language

OnWords
1:07 pm
Tue October 7, 2014

On Words: 'I Know, Right?'

Rachel McAdams as Regina George in the movie Mean Girls.
Credit http://meangirlgifs.tumblr.com/

There are various origin stories for the phrase “I know, right?” In The Week magazine, James Harbeck attributes the popularization of this phrase to the movie

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Commentary
2:34 pm
Tue September 23, 2014

Explaining Isn't Excusing

Credit Wikimedia Commons

Though we often use them together, an explanation is not an excuse.

An explanation can be used when we give evidence for an excuse, but an excuse is about culpability, which is determined by a set of values, values that can exist outside of a set of facts. An explanation, in contrast, comes about by the application of a set of principles to a set of facts.

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Commentary
12:30 pm
Tue September 9, 2014

Only Boring People Get Bored! Or Something.

Credit Mark Engelbrecht / Flickr / Creative Commons

A former colleague of mine, Rita Peters, pointed out the frequency with which teens and tweens utter the dreaded phrase,“Mom, I’m bored!”

Boredom, it seems, is a major epidemic. But, of course, it always has been. Let’s face it, most things, except perhaps sex, are boring on the surface of them.

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Commentary
12:30 pm
Tue August 26, 2014

Who's Responsible? Who's To Blame?

Credit Google Images / Creative Commons

There’s a big difference between responsibility and blame, even though we often use them interchangeably.

When GM CEO Mary Barra stood up before congress and accepted responsibility for her company’s faulty ignition switches, what she got was blame. Her attempt, it seems, was genuine: she was trying to express the idea that, unlike past GM officials, she was willing to admit that wrong had been done and something was going to be done about it.

As any Midwesterner knows, you can take responsibility for a problem by stepping up and acting on it.

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Commentary
12:30 pm
Tue August 12, 2014

The Educated Person, And What That Means

Benjamin Franklin, by Joseph Siffred Duplessis
Credit Wikimedia Commons (Public Domain)

The U.S. goes through periodic bouts of doubt regarding what education means.

In the latest round, we have the Common Core and No Child Left Behind pushing us toward ever more measurable outcomes and ever less certainty about what kids actually should learn. These trends equate education with “performance” and “achievement,” “success” and “excellence.”

I’ve been around education circles just long enough to recognize these as only trends, soon to be replaced by other trends, none of them particularly helpful in understanding education.

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Commentary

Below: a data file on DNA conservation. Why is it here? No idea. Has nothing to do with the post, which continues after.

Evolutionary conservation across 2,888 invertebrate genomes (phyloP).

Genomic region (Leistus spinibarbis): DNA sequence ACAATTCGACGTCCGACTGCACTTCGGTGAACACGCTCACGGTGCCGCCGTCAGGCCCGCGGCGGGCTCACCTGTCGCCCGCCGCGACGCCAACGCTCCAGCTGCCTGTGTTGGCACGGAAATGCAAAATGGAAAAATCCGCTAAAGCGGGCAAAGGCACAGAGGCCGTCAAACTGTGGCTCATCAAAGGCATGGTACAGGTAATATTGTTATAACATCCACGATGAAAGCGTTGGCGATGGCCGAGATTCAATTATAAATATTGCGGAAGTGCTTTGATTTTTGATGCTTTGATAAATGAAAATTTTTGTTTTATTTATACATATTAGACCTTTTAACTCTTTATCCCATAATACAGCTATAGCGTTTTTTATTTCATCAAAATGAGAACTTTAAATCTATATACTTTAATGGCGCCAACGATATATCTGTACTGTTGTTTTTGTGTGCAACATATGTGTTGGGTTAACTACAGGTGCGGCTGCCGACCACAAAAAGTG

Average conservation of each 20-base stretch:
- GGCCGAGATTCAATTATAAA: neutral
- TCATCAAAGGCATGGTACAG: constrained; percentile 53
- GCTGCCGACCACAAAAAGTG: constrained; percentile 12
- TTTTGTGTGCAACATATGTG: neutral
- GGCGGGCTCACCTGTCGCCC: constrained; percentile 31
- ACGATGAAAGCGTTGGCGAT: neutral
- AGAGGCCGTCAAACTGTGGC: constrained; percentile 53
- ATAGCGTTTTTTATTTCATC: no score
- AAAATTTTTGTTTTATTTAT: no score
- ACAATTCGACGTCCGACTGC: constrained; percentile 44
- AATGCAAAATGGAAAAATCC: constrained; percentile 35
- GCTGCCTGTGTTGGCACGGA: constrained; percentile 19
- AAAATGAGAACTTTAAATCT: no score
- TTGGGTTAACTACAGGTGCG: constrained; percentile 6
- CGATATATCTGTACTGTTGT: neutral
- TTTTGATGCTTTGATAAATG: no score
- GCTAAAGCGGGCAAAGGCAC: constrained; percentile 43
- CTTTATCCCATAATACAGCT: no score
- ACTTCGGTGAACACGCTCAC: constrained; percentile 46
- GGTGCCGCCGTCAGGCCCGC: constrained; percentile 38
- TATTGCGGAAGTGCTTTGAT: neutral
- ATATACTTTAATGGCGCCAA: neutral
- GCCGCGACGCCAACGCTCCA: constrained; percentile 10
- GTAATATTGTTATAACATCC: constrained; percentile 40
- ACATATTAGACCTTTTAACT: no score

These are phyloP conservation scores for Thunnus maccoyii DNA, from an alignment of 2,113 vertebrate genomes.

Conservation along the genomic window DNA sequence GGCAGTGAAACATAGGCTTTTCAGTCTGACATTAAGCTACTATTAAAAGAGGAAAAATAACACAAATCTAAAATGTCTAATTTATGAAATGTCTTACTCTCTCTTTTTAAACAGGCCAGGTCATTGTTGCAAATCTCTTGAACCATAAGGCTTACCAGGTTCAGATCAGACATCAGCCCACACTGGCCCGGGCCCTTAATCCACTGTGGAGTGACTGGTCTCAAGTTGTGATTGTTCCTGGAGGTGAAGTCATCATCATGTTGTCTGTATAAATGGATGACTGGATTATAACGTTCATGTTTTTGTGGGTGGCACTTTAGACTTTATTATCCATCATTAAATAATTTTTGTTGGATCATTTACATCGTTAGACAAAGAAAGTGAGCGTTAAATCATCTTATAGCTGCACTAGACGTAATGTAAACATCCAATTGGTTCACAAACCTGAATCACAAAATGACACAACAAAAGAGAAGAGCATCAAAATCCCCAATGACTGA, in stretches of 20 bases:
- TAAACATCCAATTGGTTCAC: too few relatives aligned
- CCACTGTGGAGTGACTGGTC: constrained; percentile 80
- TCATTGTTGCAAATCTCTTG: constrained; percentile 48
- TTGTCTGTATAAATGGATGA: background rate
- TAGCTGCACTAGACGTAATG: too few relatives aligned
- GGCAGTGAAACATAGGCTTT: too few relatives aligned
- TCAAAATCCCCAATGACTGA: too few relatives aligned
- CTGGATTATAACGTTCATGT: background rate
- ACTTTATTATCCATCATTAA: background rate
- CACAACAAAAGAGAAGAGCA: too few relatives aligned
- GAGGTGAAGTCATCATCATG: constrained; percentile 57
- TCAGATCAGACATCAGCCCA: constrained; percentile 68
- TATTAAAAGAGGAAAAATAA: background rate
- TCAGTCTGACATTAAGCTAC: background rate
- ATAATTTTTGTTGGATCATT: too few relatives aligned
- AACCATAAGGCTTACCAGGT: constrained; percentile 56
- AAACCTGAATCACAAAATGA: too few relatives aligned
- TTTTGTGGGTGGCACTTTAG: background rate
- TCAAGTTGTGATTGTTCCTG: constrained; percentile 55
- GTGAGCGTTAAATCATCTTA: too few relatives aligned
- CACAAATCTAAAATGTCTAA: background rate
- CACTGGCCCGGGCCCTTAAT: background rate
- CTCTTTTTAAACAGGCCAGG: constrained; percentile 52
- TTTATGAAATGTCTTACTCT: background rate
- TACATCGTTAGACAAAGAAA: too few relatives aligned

12:30 pm
Tue July 29, 2014

The View From The Top

Credit Eisenbahner / Flickr / Creative Commons

A co-worker of mine recently registered her displeasure with the term “the 30,000-foot view.”

The 30,000-foot view is meant to invoke a sense of the big picture, to show how a situation might look from 30,000 feet in the air. The attempt here seems admirable: we do sometimes lose sight of the big picture when we get bogged down in the details.

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Commentary
12:30 pm
Tue July 15, 2014

The 'Binge' Paradox

Credit Aaron Escobar / Wikimedia Commons / Creative Commons

The word binge is a paradox connoting both shame and pride.

The very same binge-drinking that is such a concern for parents and college administrators is, for certain students, something to brag about. Note the pyramids of empty beer cans that grace fraternity houses and the murky recollections of weekend benders bracketed with phrases like, “Oh my God, I was sooo drunk that night!”

That some don’t survive these adventures in besottedness doesn’t stop bingeing from happening, and may even increase the binge’s mystique.

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Commentary
12:30 pm
Tue July 1, 2014

What Is 'Privilege?'

Credit Quinn Dombrowski / Flickr / Creative Commons

When Princeton student Tal Fortgang recently complained on Time magazine's blog that, as a white male, he had been repeatedly “reprimanded” to “check his privilege,” the Internet exploded in somewhat predictable ways.

I'll let you and Facebook explore what all is being said about Fortgang's piece, but the word privilege deserves some scrutiny.

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Commentary
12:30 pm
Tue June 17, 2014

OnWords: Meeting Around The Bush

Credit Steve Jurvetson / Flickr / Creative Commons

One language trait I've noticed recently is a peculiar use of the word “around.”

Someone might be describing a new organizational initiative and say, “Let's get together and have a discussion around the new viral marketing campaign.” What the person would have said prior to the around ascendancy is, of course, “Let's get together and have a discussion about the new marketing campaign.”

So what's all this about around—or rather around it? Or whatever?

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Commentary
12:30 pm
Tue May 20, 2014

The Dangerous Assumptions of 'Excellence'

These guys are excellent, but they don't bother with 'excellence'

“Excellence” ranks right up there with terms like “professionalism” and “family values” as power terms, the vagueness of which is used to subject people to all manner of indignity and peonage.

“Excellent” we might lovingly associate with Wayne's World or Bill and Ted's Excellent Adventure, in which it's a term of universal application to all things righteous, gnarly or dope. But that same universalism is exactly what makes “excellence” so dangerous.

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